(Optional) Check the validity of the policy:
$ kubectl get policy NAME STATE AGE oidc-policy Valid 2m
Defining the VirtualServer Object
VirtualServer and VirtualServerRoute are NGINX Ingress resources that provision the rules for routing incoming traffic to the backend applications in the Kubernetes cluster. For an OIDC policy to take effect, it must be referenced in a VirtualServer or VirtualServerRoute resource.
Reference an OIDC policy under the / path prefix so that users who request paths that match the prefix are authenticated before the request is proxied to the
apiVersion: k8s.nginx.org/v1 kind: VirtualServer metadata: name: app-ingress spec: host: unit-demo.linkpc.net upstreams: - name: app-server-payload service: app-server-svc port: 80 routes: - path: / policies: - name: oidc-policy action: proxy: upstream: app-server-payload
Apply the VirtualServer resource (here defined in app-virtual-server.yaml):
$ kubectl apply -f app-virtual-server.yaml
(Optional.) Verify the validity of the resource:
$ kubectl get vs NAME STATE HOST IP PORTS AGE app-ingress Valid unit-demo.linkpc.net 2m
Testing the Environment
To test that the OIDC Okta integration is working correctly, enter the hostname of the NGINX Ingress Controller in the address bar of your browser. You are redirected to the Okta login portal, where you can enter the credentials for your Okta developer account to gain access to the backend application.
Once successfully authenticated you gain access to the
app-server-payload upstream service.
Adding Users to the Application
In most cases, multiple users in your organization need to access your apps. Add each user on the People page under the Directory category in the Okta Admin console.
Creating SSO Integrations for Multiple Apps
We’ve offloaded the authentication process from one application by configuring SSO with Okta as the IdP and NGINX Ingress Controller as the relaying party. In practice, you probably want to enable users to access many applications using a single set of credentials. You might also want the flexibility to vary which applications a user can access. You can do this by repeating the instructions in the sections above:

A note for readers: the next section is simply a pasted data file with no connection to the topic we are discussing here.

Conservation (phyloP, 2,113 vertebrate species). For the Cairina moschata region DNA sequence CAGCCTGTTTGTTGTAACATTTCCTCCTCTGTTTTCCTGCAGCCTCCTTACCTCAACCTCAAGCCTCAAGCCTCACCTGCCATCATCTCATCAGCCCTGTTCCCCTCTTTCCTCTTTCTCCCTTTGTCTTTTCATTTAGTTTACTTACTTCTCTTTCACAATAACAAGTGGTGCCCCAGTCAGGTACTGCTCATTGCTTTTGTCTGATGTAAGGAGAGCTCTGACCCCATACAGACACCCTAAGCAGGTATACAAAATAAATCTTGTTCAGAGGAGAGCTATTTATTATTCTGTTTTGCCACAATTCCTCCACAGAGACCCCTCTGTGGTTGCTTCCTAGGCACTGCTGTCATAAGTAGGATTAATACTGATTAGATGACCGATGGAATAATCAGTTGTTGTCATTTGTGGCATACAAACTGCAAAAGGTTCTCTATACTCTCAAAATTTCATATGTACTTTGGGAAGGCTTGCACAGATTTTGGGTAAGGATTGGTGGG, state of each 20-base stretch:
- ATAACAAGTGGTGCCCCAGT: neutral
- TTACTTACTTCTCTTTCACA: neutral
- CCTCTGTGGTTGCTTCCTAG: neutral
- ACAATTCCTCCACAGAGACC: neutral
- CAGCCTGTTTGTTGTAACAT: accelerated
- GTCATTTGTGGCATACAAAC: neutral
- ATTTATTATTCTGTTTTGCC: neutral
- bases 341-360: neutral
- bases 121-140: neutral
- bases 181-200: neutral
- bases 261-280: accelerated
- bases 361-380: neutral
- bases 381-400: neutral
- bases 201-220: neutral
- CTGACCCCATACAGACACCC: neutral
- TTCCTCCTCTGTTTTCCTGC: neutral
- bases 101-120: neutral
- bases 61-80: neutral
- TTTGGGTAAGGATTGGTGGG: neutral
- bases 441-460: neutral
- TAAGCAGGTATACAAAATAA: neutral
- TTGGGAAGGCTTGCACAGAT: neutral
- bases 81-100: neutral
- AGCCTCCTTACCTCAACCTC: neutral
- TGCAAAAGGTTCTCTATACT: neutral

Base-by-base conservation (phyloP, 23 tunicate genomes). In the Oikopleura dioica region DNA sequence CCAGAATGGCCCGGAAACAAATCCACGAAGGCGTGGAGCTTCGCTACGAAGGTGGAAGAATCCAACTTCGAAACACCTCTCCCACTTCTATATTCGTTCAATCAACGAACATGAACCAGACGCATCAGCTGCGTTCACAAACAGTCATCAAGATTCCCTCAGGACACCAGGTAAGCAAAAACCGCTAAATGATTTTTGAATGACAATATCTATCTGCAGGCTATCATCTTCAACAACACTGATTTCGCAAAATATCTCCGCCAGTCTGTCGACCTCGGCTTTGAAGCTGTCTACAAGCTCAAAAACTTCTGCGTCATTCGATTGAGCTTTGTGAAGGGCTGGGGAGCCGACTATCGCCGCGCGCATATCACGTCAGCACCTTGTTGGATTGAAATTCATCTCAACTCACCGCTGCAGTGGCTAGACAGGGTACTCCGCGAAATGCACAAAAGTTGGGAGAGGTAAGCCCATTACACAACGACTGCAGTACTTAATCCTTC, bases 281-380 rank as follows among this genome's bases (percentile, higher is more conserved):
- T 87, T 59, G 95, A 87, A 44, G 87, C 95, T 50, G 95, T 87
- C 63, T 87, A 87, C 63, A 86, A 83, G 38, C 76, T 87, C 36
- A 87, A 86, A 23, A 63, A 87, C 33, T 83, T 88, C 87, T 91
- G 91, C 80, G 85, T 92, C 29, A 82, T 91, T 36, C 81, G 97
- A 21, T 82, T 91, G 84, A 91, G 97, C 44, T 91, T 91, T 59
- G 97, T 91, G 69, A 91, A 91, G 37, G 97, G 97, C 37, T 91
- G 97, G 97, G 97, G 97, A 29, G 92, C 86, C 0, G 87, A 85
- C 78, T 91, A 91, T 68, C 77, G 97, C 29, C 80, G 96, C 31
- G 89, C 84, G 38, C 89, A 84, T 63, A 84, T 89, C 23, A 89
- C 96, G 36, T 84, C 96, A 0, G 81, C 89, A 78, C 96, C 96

- Preconfiguring the IdP to integrate other applications with Okta
- Defining the NGINX Ingress OIDC Policy to define other OIDC policies
- Defining the VirtualServer Object to reference additional policies
In the example depicted in the following diagram, there are two subdomains, unit-demo.marketing.net and unit-demo.engineering.net, that resolve to the external IP address of NGINX Ingress Controller. NGINX Ingress Controller routes requests to either the Marketing app or the Engineering app based on the subdomain. To grant access to a user, on the Assignments tab of the Okta GUI you associate the user with each appropriate application. Okta then grants the authenticated user a short‑lived session cookie for access to those applications.
By implementing OIDC‑based SSO in Kubernetes using NGINX Ingress Controller as the relaying party and Okta as the IdP, you offload authentication and authorization from your developers, freeing them to focus on optimizing the business logic in their apps. To get started with the NGINX Plus-based NGINX Ingress Controller, request a free 30-day trial today or contact us to discuss your use cases.